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Old 09-23-2012, 06:45 PM   #1
genka OP
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Hacking Sena SMH10

I've been riding with Sena SMH10 for over a year and like it a lot. I am not a fan of helmet speakers, and have been using their optional earbuds clamp almost exclusively. I decided to convert the stock helmet speaker clamp to earbuds to use with my other helmet. This clamp has a 3.5mm aux jack for use with audio sources without Bluetooth. My sole source is an Android smartphone, so I've never used the aux jack and it would serve me better re-purposed as an earbuds jack.

This is a factory earbuds clamp disassembled. The audio is fed to the earbuds though a pair of 75 Ohm resistors because earbuds need far less power than the helmet speakers.



I had 51 Ohm resistors handy, they also work. Audio is a bit louder, but not by much.

This how I did it:
To disassemble the clamp, remove two visible screws and two screws under the rubber cushion.



Then slide the microphone boom shroud towards the mike and the clamp will come apart.
I don't need the speakers, so I unsoldered and removed them, however it should be possible to have both speakers and earbuds working at the same time.

Remove the PC board, turn it over and cut four traces with a sharp blade or knife.





Sorry for the bad focus, I think the traces are still visible.

Solder resistors between the jack and "R+" and "L+" points. Probably surface mounted chip resistor will be a bit easier to fit in.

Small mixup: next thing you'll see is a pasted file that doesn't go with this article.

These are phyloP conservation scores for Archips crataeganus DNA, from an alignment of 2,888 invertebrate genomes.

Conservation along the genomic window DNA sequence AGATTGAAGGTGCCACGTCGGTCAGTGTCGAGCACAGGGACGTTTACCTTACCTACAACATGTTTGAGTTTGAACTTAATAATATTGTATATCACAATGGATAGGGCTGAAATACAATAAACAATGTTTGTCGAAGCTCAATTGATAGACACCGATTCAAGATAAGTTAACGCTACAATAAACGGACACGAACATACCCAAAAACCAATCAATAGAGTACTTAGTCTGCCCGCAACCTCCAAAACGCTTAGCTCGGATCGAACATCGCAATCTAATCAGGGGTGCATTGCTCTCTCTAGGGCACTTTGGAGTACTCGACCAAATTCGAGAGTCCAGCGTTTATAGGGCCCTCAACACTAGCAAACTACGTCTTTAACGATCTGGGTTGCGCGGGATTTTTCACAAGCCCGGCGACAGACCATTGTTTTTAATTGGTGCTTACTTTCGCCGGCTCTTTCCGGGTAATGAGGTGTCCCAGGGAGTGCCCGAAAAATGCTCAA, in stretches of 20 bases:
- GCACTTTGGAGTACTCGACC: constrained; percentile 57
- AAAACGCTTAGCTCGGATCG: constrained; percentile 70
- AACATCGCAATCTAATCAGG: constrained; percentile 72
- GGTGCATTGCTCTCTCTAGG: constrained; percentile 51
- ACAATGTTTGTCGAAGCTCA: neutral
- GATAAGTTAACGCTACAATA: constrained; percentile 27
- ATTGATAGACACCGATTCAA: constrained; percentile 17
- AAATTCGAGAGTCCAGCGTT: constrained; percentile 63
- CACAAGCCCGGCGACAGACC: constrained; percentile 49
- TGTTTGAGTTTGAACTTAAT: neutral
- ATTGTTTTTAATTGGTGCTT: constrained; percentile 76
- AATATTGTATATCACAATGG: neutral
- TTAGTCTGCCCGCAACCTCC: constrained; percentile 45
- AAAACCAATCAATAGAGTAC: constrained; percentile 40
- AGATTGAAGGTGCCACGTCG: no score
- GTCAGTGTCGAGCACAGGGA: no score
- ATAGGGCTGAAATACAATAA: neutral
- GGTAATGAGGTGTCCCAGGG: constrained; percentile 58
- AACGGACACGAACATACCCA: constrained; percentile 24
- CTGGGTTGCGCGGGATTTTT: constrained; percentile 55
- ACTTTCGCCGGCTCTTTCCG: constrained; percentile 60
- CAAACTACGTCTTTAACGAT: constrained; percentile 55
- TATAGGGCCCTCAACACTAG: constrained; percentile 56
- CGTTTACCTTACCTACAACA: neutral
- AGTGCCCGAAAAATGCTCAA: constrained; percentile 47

Solder the common wire between the jack and "L-"



Reassemble in the reverse order, correctly positioning the mike boom. (The triangle mark on the mike should point toward your mouth). I removed the speakers and used a "liquid gasket" silicone compound to waterproof the opening for the cables. If you don't want to do it, you can leave the speakers in place or cut their wires flush.
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Old 09-23-2012, 07:10 PM   #2
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Thank you. Thank you! THANK YOU!

I SO wish Sena would just make helmet clamp with speakers AND the Aux In jack wired as Earbuds Out! But, your pics and directions should make it feasible to modify a stock clamp to do both.

What is really the downside of not putting those resistors in? Just that my ear buds will be louder? Since I can turn down the Vol on the SMH10, I'm a bit unclear on why I would care.

And if I leave the stock speaker wires in there, they would run at the same time, right, whether I have my earbuds plugged in or not, yes?

Now I really want to try this. I have been wanting a clamp that I could use to listen to music even when I'm just on a short trip and don't want to hassle with putting my ear buds in.

So, if I've read all this correctly, to leave the stock speakers intact and functional and just convert the Aux In to Earbud Out, all I have to do is cut those 4 traces and solder in 3 wires, right (or 2 resistors and 1 wire, if I want to knock down the volume on the ear buds)?
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Old 09-23-2012, 08:00 PM   #3
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Without the resistors the audio levels will be much higher. Usually Sena is loud enough, but i encountered some files, mostly podcasts and audiobooks which are recorded too quiet. Increasing loudness by removing resistors is tempting, but it will make Sena's own system beeps and vocal prompts dangerously loud.
If the speakers are left connected and installed in the helmet, some sound from them will leak through even with insulated earbuds. I don't know how it will affect the listening experience.